Thanks!
 
  • #7
TSny
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Have you done integrations over a circular region by breaking the region into concentric thin rings?
 
  • #8
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Have you done integrations over a circular region by breaking the region into concentric thin rings?
Yes, the expression under the integral would then be k/r * 2*pi*s*ds , but what will the upper boundary for s be? The radius of the cable can't be a everywhere since the current must be constant right?
 
  • #9
TSny
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Yes, the expression under the integral would then be k/r * 2*pi*s*ds ,
You are letting s denote the radius of a ring. OK. The picture would then look like
1583466127586.png


But what about the value of r in your expression k/r * 2*pi*s*ds? Think about what r represents here. Is r related to s?

but what will the upper boundary for s be? The radius of the cable can't be a everywhere since the current must be constant right?
When you applied Ampere's law, you chose a circular "Amperian" path of radius d. So, in applying the law, you need to know how much current is "enclosed" by this path. Can you see what the limits of integration should be for finding the enclosed current?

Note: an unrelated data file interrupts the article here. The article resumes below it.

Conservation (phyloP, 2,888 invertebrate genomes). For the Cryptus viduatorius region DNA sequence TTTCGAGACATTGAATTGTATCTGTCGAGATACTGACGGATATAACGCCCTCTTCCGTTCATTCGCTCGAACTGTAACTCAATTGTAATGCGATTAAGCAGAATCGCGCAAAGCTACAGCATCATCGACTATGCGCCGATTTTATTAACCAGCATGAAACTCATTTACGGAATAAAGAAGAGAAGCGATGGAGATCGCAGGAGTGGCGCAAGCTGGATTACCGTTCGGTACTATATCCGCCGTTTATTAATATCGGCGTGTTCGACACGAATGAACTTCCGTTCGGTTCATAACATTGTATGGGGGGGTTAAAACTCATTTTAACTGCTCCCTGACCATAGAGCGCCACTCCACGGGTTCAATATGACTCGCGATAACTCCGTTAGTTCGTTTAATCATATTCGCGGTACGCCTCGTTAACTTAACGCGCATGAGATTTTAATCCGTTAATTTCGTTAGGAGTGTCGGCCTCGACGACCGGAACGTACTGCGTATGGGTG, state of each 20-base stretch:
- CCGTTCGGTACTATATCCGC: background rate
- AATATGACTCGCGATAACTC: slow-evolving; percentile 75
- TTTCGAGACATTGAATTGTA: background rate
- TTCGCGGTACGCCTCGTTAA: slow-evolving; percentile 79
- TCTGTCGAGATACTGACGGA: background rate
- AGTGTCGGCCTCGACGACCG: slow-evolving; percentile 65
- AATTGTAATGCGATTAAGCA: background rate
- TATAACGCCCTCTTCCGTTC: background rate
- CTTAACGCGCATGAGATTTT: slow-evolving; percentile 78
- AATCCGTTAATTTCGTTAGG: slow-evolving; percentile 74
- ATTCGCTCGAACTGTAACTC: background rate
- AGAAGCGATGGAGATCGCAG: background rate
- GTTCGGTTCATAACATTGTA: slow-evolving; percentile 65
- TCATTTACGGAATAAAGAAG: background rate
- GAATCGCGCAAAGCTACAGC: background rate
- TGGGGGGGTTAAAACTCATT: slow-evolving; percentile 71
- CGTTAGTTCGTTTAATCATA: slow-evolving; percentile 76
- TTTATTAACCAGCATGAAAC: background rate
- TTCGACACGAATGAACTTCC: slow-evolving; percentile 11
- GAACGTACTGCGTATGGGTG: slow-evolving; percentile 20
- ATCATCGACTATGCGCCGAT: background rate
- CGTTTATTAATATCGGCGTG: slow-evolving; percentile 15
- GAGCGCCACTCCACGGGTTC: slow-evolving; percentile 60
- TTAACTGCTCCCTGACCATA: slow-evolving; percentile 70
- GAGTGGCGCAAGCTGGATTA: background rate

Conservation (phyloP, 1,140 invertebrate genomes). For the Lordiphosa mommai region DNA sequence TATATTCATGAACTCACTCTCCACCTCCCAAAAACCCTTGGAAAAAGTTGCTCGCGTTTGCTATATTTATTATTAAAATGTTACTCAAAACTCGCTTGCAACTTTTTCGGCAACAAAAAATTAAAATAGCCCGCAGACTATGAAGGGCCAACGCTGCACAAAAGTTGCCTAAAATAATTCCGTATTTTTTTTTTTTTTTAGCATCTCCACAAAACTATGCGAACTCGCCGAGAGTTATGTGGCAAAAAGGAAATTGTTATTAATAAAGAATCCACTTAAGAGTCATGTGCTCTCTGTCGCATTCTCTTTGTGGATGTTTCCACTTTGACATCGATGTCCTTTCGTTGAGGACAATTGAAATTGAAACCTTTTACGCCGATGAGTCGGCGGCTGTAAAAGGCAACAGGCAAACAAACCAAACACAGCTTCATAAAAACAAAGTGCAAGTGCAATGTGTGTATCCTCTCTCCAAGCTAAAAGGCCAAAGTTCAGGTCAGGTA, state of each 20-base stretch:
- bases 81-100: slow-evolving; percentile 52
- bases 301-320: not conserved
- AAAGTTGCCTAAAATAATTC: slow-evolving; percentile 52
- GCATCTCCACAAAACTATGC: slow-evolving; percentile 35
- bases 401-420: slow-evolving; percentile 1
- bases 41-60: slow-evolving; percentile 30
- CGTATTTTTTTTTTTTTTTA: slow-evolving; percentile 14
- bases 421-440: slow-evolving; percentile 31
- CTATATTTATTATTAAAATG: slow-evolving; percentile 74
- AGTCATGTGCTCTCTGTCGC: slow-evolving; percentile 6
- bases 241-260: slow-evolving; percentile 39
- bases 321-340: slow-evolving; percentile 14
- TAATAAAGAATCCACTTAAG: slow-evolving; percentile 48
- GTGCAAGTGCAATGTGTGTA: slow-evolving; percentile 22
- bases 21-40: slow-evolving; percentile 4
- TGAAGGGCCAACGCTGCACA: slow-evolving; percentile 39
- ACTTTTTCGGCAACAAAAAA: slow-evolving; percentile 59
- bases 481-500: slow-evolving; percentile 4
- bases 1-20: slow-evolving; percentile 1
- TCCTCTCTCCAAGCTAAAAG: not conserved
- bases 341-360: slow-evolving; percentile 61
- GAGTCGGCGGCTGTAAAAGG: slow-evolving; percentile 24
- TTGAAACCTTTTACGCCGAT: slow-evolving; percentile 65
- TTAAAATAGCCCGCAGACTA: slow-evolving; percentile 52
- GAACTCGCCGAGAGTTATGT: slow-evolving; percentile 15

• #10
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Is r related to s?
It must be in order for current to be constant.

When you applied Ampere's law, you chose a circular "Amperian" path of radius d. So, in applying the law, you need to know how much current is "enclosed" by this path. Can you see what the limits of integration should be for finding the enclosed current?
My answer is still no.
 
  • #11
TSny
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It must be in order for current to be constant.
I'm not sure what you mean by saying that the current is constant. You are given a formula for the current density J = k/r. Here, r is a variable that represents distance from the center of the inner conductor. Suppose we consider two small patches of area, shown as blue squares below
1583509538423.png


Each patch has the same area dA. Which of the two patches has more current flowing through it?

How would you express mathematically the amount of current flowing through each patch?
 
  • #12
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I'm not sure what you mean by saying that the current is constant. You are given a formula for the current density J = k/r. Here, r is a variable that represents distance from the center of the inner conductor. Suppose we consider two small patches of area, shown as blue squares below
View attachment 258233

Each patch has the same area dA. Which of the two patches has more current flowing through it?

How would you express mathematically the amount of current flowing through each patch?
Ooh, now I see. Whoever created this problem should have formulated differently and not written that current density decreases with distance. I thought they meant decreases with distance along the length of the cable but the meant along the radius. Now I get the correct answer. Thanks!